The Zombies, and the lasting legacy of “Odessey and Oracle”

The Zombies, and the lasting legacy of “Odessey and Oracle”

An interview with Colin Blunstone, lead singer of the legendary rock band

Pictured above: The Zombies in 2019 ((J-Ham2000, via Wikipedia)

One of the great counterfactuals — the ‘what ifs’ — of recent Cranbrook musical history is the concert by the Zombies, an English rock band who were scheduled to play the Key City Theatre in April, 2020. The Covid-19 pandemic, of course, put an end to that plan. The Zombies rescheduled their Western Canadian concerts for the fall (except for Cranbrook, due to scheduled renovations at the Key City Theatre), though even those scheduled dates appear to be in jeopardy, what with the persistence of the coronavirus.

The Zombies were formed in 1961 by keyboardist Rod Argent and singer Colin Blunstone. They created a distinctive sound, anchored by the keyboard — Rock and Roll with a swinging, Jazzy feel. They scored a couple of hits early on, but immediately after recording their second album, Odessey and Oracle (the misspelling was deliberate), the band broke up. But the album gradually achieved great fame, and is now considered one of the great albums of the 1960s, and made the Zombies a household name in Rock music.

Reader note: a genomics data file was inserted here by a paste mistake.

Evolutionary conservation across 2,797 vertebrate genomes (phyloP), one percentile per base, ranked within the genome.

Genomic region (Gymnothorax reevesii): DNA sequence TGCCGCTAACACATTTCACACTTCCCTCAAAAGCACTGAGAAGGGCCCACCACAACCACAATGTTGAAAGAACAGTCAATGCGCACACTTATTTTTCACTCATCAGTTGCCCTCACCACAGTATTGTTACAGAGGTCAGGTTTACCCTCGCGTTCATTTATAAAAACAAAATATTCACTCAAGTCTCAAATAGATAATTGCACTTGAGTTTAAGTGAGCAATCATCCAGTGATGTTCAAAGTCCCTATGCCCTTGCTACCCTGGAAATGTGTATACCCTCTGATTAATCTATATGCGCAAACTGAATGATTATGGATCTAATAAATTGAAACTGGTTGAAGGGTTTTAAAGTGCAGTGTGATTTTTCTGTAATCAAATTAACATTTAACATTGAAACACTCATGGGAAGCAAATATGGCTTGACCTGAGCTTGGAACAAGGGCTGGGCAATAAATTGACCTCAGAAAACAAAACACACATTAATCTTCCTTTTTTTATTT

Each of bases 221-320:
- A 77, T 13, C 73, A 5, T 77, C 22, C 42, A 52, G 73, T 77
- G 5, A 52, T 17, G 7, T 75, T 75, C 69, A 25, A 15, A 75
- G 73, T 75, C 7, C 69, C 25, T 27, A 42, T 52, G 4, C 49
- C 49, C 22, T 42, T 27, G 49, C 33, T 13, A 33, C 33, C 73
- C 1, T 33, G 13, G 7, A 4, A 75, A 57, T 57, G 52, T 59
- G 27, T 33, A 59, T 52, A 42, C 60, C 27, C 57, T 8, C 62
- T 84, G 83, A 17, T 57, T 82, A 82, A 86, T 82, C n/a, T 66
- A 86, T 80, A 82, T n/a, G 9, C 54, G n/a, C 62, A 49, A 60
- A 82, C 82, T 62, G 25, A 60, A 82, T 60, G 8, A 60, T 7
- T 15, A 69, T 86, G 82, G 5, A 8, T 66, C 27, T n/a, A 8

The Zombies have reunited over the years, toured and recorded, with founders Blunstone and Argent as the consistent members. In March of 2020, Blunstone spoke to the Townsman from England, just prior to the scheduled Cranbrook concert, about the making of that famous album, the Zombies’ distinctive sound, and touring with that great legacy.

Above: Colin Blunstone in 2019 ((J-Ham2000, via Wikipedia)

“It’s a strange story,” Blunstone said to the Townsman, “because Odessey and Oracle was never a success when it was released in ’68. It was recorded in ’67, and it was never a commercial success. It wasn’t much of a critical success either. But 10 years after its release, it started to create interest. A lot of people started name-checking it; famously Tom Petty always talked about it, the Bangles, the Jam …”

It may have taken a long time for people to get interested in it Odessey and Oracle. And it’s never been a “chart record,” Blunstone said.

“But it’s sold consistently over a long period of time, and been quoted by huge stars and media outlets that it’s possibly one of the best albums of all time. It’s kind of difficult to get your head around it, really.”

The Zombies started recording Odessey and Oracle at Abbey Road Studios in London in 1967.

“The Beatles had just finished recording Sergeant Pepper’s Lonely Hearts Club Band a couple of days before we started work on Odessey and Oracle,” Blunstone said. “They were mostly in Studio 2, and we were mostly in Studio 3. But they’d literally just left. Famously, one of the things they did — John Lennon left his mellotron behind in Studio 2, and we were very fortunate to be able to use that. If you listen to Odessey and Oracle, mellotron is all over that album. If John Lennon hadn’t left his mellotron behind, the album would d have been very different.